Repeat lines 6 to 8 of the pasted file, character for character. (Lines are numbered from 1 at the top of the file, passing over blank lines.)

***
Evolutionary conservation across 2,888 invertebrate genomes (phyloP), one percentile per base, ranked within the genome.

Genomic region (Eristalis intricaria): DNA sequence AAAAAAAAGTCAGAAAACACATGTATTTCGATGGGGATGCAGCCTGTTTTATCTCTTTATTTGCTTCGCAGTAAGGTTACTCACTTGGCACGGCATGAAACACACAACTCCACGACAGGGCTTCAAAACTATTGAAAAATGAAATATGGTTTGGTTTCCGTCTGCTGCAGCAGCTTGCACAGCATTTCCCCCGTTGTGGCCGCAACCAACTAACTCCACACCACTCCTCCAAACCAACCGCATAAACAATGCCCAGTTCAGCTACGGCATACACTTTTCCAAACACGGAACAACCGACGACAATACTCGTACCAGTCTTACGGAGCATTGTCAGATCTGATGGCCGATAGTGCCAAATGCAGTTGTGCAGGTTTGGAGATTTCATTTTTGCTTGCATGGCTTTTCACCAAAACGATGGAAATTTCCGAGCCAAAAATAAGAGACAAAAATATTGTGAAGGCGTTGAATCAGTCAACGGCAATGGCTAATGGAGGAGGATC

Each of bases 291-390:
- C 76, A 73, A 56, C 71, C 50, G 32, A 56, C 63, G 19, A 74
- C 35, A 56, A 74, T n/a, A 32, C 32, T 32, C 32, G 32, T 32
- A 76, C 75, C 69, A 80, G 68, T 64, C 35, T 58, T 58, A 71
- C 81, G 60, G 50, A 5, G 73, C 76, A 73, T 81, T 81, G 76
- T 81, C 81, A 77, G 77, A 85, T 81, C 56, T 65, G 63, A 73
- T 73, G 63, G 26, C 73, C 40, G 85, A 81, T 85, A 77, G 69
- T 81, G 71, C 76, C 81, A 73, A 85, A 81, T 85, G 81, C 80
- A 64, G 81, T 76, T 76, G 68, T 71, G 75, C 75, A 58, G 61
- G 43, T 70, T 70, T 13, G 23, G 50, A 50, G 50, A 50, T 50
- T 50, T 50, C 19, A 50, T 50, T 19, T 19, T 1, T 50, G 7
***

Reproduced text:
- A 76, C 75, C 69, A 80, G 68, T 64, C 35, T 58, T 58, A 71
- C 81, G 60, G 50, A 5, G 73, C 76, A 73, T 81, T 81, G 76
- T 81, C 81, A 77, G 77, A 85, T 81, C 56, T 65, G 63, A 73